We could summarize that digression in between the American adaptations and the Stevenson's novella as follows: the origin of the Jekyll/Hyde division is sexual repression. In the three adaptations, Jekyll is engaged to a lady of high society (Martha Mansfield/Rose Hobart/Lana Turner). In the three of them, Jekyll is clearly haunted by lust: he wants to marry as soon as possible to fulfill his desires. In the three movies the father of the bride, slightly suspicious about the nature of Jekyll's studies, delays the wedding. Most importantly, in the three movies we found a new character that did not exist in the novella or in the play. This novelty is an attractive woman that captivates Dr. Jekyll, a temptress: an exotic dancer (Nita Naldi), a bar singer (Miriam Hopkins) or a waitress (Ingrid Bergman). This temptation pushes Jekyll into the creation of the transforming potion, allowing him to succumb to it through Mr. Hyde. Unfortunately, as time passes Mr. Hyde becomes both more powerful and more violent: he always ends up murdering the temptress, and eventually, committing suicide.
1920's version by John S. Robertson is the version that stablished this departure. It's also the least daring one. Nevertheless, it becomes a fascinating portrait of America's social fears in the early 20th century. In particular, anti-Catholicism; it sounds insane now, but the second Ku Klux Klan (1921-1925) targeted Catholic immigrants, that were depicted as non-white and therefore as a threat to the nation moral health. Good old Thomas, always worried that his son was spending too much time in Southern France surrounded by impious Catholics, may have understood.
In John S. Robertson version, the temptress that tantalizes Dr. Jekyll is a dark-skinned Italian. She is a dancer, performing something that it certainly looks exotic, but not very much Italian. The similarity in between how Southern Europeans were depicted in the 20s and how Latin Americans are depicted now, a century later, results obvious. And to make the whole issue even more revealing, the actress playing the role was not Italian, but from the other demeaned origin of Catholic immigrants during this era: Nita Naldi was Irish.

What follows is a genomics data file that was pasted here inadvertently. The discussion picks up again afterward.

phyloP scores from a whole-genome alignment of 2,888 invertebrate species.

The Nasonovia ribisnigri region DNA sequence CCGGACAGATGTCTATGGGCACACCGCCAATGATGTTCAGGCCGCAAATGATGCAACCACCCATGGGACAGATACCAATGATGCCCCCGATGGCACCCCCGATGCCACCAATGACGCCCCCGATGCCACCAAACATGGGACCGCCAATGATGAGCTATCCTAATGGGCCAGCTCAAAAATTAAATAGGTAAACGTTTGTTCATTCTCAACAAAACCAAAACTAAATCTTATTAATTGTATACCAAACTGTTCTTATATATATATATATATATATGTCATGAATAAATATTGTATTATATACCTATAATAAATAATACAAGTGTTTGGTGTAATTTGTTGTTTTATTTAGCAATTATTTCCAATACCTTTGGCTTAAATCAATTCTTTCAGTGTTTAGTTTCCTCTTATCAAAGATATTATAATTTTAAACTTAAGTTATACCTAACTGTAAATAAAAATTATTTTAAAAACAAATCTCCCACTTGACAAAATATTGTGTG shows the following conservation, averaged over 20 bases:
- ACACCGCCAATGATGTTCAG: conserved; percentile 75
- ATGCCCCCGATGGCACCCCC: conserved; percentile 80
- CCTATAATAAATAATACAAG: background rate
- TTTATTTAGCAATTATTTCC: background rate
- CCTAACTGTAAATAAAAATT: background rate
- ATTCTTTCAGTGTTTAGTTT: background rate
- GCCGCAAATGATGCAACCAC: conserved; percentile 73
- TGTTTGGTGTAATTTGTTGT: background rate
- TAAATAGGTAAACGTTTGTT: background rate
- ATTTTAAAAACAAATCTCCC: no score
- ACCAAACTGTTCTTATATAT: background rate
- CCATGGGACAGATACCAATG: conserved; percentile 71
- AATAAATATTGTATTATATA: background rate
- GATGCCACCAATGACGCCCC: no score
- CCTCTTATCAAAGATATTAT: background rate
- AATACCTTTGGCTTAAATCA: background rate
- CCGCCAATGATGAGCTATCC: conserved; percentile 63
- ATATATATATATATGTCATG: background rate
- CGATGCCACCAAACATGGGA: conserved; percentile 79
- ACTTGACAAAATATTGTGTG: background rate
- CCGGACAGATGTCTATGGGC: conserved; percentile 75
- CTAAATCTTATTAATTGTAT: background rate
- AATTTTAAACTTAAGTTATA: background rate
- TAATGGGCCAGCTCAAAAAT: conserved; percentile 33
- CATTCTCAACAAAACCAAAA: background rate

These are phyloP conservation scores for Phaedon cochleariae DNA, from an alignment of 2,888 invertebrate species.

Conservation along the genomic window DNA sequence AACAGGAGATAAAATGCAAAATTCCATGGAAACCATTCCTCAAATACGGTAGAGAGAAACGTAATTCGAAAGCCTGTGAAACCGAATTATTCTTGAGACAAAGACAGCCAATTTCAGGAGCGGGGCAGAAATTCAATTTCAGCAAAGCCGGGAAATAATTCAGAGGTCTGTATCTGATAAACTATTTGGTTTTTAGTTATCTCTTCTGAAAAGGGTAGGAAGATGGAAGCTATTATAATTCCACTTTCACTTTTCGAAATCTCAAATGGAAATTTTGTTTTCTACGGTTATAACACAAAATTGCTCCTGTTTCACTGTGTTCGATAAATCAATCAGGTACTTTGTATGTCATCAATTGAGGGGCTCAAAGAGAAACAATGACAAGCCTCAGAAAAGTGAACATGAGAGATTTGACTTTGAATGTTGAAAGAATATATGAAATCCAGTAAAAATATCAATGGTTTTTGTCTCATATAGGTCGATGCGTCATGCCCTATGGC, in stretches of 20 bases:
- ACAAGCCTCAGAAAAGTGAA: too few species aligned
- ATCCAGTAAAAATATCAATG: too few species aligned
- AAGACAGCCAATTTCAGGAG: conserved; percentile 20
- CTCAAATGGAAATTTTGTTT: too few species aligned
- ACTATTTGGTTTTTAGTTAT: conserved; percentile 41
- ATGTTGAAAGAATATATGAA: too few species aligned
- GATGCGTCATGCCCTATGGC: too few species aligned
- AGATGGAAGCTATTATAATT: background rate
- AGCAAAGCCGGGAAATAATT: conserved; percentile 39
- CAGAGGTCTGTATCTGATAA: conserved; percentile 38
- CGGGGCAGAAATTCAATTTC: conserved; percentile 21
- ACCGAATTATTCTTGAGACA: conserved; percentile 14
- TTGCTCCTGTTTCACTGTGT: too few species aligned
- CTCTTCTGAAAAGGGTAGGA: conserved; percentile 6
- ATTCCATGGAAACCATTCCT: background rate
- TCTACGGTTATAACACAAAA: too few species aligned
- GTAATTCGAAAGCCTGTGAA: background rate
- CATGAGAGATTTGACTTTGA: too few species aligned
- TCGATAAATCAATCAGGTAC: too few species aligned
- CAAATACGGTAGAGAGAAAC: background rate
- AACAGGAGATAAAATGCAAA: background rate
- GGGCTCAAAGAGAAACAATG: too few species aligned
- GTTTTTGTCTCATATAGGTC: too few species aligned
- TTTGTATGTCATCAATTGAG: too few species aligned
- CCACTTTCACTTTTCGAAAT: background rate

The greatest of this trio of masterpieces is the version created by Rouben Mamoulian in 1931. It's a movie that is only conceivable to have been done in the glowing Hollywood pre-code; it belongs to a rare breed of works, films in which American cinema was at the same time innocent and free. After industry moral lines created by Will H. Hays started to be enforced in 1934, Hollywood became prude; even nowadays, it's still the most self-conscious artistic industry in the world.
Nevertheless, we are now in 1931, and American cinema it's still a wild business. Mamoulian didn't plan to film Dr. Jekyll and Mr. Hyde as a horror tale, with a villain and a moral to be learnt; in fact, he openly sympathized with Hyde. The following is extracted from an interview with him by Thomas R. Atkins for The Film Journal, recorded on November 28, 1972, at his home in Beverly Hills. I quote Mamoulian extensively, as I find his re-interpretation incredibly interesting:
In Stevenson's original work, which might be called a horror story, Dr. Jekyll is a florid man of 55 -a big plump guy who is irked by the restrictions of morality. I wouldn't even say Victorian morality- just morality. He'd like to indulge in all sorts of sexual excess and debauchery but can't do it as Dr. Jekyll, without losing face. His aim is to separate the two parts of his nature so he can have one hell of a good time and still keep up his hypocritical virtuous facade. I thought this interpretation was not interesting enough and not pertinent enough for the spectators who were going to see the film. I thought that a more interesting dilemma would be no that of good versus evil or moral versus immoral but that of the spiritual versus the animalistic which are present in all of us. That is our common dilemma.